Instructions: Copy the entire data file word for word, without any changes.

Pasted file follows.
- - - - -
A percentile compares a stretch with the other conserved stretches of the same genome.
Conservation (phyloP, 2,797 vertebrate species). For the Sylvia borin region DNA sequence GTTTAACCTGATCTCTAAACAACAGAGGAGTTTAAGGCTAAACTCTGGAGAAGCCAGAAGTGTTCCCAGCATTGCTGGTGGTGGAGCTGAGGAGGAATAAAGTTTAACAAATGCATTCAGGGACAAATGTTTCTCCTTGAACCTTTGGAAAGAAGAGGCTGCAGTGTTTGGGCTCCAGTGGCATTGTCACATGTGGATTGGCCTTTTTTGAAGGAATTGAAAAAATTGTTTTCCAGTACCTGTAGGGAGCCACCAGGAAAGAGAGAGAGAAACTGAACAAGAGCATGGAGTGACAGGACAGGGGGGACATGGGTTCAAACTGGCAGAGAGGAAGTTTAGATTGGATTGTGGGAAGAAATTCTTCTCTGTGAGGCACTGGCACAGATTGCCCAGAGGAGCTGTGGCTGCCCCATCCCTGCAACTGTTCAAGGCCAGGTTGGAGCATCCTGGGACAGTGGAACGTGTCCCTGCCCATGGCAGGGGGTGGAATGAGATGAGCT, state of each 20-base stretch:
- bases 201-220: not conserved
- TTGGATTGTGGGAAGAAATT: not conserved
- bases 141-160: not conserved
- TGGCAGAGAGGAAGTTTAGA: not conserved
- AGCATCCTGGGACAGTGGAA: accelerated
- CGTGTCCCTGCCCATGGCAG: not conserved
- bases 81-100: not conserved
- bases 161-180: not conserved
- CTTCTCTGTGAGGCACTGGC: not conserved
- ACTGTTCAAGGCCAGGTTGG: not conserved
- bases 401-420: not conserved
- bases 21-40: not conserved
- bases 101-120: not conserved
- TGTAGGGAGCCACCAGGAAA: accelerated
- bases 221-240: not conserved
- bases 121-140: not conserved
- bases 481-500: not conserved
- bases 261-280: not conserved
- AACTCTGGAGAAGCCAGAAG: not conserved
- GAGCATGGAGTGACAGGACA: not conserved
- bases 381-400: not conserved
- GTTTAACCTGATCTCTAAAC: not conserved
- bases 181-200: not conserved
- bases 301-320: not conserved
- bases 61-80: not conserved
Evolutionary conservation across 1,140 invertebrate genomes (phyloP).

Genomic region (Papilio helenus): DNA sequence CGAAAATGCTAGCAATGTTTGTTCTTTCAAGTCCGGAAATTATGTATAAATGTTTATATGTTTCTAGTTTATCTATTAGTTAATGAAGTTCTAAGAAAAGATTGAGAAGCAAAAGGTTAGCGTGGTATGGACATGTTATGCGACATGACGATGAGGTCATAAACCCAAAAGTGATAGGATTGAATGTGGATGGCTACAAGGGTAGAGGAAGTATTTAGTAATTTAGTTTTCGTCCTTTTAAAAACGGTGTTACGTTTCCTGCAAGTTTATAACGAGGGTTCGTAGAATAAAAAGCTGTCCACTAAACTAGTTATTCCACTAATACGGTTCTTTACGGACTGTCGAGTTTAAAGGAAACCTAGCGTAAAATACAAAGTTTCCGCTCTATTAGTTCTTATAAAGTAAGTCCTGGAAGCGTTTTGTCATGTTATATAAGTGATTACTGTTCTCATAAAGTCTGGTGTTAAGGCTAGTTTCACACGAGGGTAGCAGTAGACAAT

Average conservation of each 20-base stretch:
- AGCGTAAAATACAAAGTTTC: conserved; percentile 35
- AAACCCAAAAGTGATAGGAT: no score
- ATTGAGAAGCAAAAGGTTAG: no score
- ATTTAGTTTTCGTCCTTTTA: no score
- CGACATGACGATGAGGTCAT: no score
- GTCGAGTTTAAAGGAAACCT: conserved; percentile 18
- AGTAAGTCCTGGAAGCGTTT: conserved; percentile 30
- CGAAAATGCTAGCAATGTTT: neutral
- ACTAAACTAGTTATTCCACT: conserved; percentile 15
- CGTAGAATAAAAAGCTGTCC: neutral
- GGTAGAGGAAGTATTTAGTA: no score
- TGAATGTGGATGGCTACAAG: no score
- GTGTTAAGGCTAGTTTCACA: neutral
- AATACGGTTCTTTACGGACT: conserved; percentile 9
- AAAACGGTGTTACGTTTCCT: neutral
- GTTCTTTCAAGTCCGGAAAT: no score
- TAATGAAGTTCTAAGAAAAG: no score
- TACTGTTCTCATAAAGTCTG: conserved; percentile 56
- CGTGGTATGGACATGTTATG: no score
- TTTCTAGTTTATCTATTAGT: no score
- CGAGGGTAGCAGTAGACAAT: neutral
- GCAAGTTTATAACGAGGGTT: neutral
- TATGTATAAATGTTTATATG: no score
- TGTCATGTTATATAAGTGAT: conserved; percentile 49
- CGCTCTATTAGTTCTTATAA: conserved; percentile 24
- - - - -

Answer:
A percentile compares a stretch with the other conserved stretches of the same genome.
Conservation (phyloP, 2,797 vertebrate species). For the Sylvia borin region DNA sequence GTTTAACCTGATCTCTAAACAACAGAGGAGTTTAAGGCTAAACTCTGGAGAAGCCAGAAGTGTTCCCAGCATTGCTGGTGGTGGAGCTGAGGAGGAATAAAGTTTAACAAATGCATTCAGGGACAAATGTTTCTCCTTGAACCTTTGGAAAGAAGAGGCTGCAGTGTTTGGGCTCCAGTGGCATTGTCACATGTGGATTGGCCTTTTTTGAAGGAATTGAAAAAATTGTTTTCCAGTACCTGTAGGGAGCCACCAGGAAAGAGAGAGAGAAACTGAACAAGAGCATGGAGTGACAGGACAGGGGGGACATGGGTTCAAACTGGCAGAGAGGAAGTTTAGATTGGATTGTGGGAAGAAATTCTTCTCTGTGAGGCACTGGCACAGATTGCCCAGAGGAGCTGTGGCTGCCCCATCCCTGCAACTGTTCAAGGCCAGGTTGGAGCATCCTGGGACAGTGGAACGTGTCCCTGCCCATGGCAGGGGGTGGAATGAGATGAGCT, state of each 20-base stretch:
- bases 201-220: not conserved
- TTGGATTGTGGGAAGAAATT: not conserved
- bases 141-160: not conserved
- TGGCAGAGAGGAAGTTTAGA: not conserved
- AGCATCCTGGGACAGTGGAA: accelerated
- CGTGTCCCTGCCCATGGCAG: not conserved
- bases 81-100: not conserved
- bases 161-180: not conserved
- CTTCTCTGTGAGGCACTGGC: not conserved
- ACTGTTCAAGGCCAGGTTGG: not conserved
- bases 401-420: not conserved
- bases 21-40: not conserved
- bases 101-120: not conserved
- TGTAGGGAGCCACCAGGAAA: accelerated
- bases 221-240: not conserved
- bases 121-140: not conserved
- bases 481-500: not conserved
- bases 261-280: not conserved
- AACTCTGGAGAAGCCAGAAG: not conserved
- GAGCATGGAGTGACAGGACA: not conserved
- bases 381-400: not conserved
- GTTTAACCTGATCTCTAAAC: not conserved
- bases 181-200: not conserved
- bases 301-320: not conserved
- bases 61-80: not conserved
Evolutionary conservation across 1,140 invertebrate genomes (phyloP).

Genomic region (Papilio helenus): DNA sequence CGAAAATGCTAGCAATGTTTGTTCTTTCAAGTCCGGAAATTATGTATAAATGTTTATATGTTTCTAGTTTATCTATTAGTTAATGAAGTTCTAAGAAAAGATTGAGAAGCAAAAGGTTAGCGTGGTATGGACATGTTATGCGACATGACGATGAGGTCATAAACCCAAAAGTGATAGGATTGAATGTGGATGGCTACAAGGGTAGAGGAAGTATTTAGTAATTTAGTTTTCGTCCTTTTAAAAACGGTGTTACGTTTCCTGCAAGTTTATAACGAGGGTTCGTAGAATAAAAAGCTGTCCACTAAACTAGTTATTCCACTAATACGGTTCTTTACGGACTGTCGAGTTTAAAGGAAACCTAGCGTAAAATACAAAGTTTCCGCTCTATTAGTTCTTATAAAGTAAGTCCTGGAAGCGTTTTGTCATGTTATATAAGTGATTACTGTTCTCATAAAGTCTGGTGTTAAGGCTAGTTTCACACGAGGGTAGCAGTAGACAAT

Average conservation of each 20-base stretch:
- AGCGTAAAATACAAAGTTTC: conserved; percentile 35
- AAACCCAAAAGTGATAGGAT: no score
- ATTGAGAAGCAAAAGGTTAG: no score
- ATTTAGTTTTCGTCCTTTTA: no score
- CGACATGACGATGAGGTCAT: no score
- GTCGAGTTTAAAGGAAACCT: conserved; percentile 18
- AGTAAGTCCTGGAAGCGTTT: conserved; percentile 30
- CGAAAATGCTAGCAATGTTT: neutral
- ACTAAACTAGTTATTCCACT: conserved; percentile 15
- CGTAGAATAAAAAGCTGTCC: neutral
- GGTAGAGGAAGTATTTAGTA: no score
- TGAATGTGGATGGCTACAAG: no score
- GTGTTAAGGCTAGTTTCACA: neutral
- AATACGGTTCTTTACGGACT: conserved; percentile 9
- AAAACGGTGTTACGTTTCCT: neutral
- GTTCTTTCAAGTCCGGAAAT: no score
- TAATGAAGTTCTAAGAAAAG: no score
- TACTGTTCTCATAAAGTCTG: conserved; percentile 56
- CGTGGTATGGACATGTTATG: no score
- TTTCTAGTTTATCTATTAGT: no score
- CGAGGGTAGCAGTAGACAAT: neutral
- GCAAGTTTATAACGAGGGTT: neutral
- TATGTATAAATGTTTATATG: no score
- TGTCATGTTATATAAGTGAT: conserved; percentile 49
- CGCTCTATTAGTTCTTATAA: conserved; percentile 24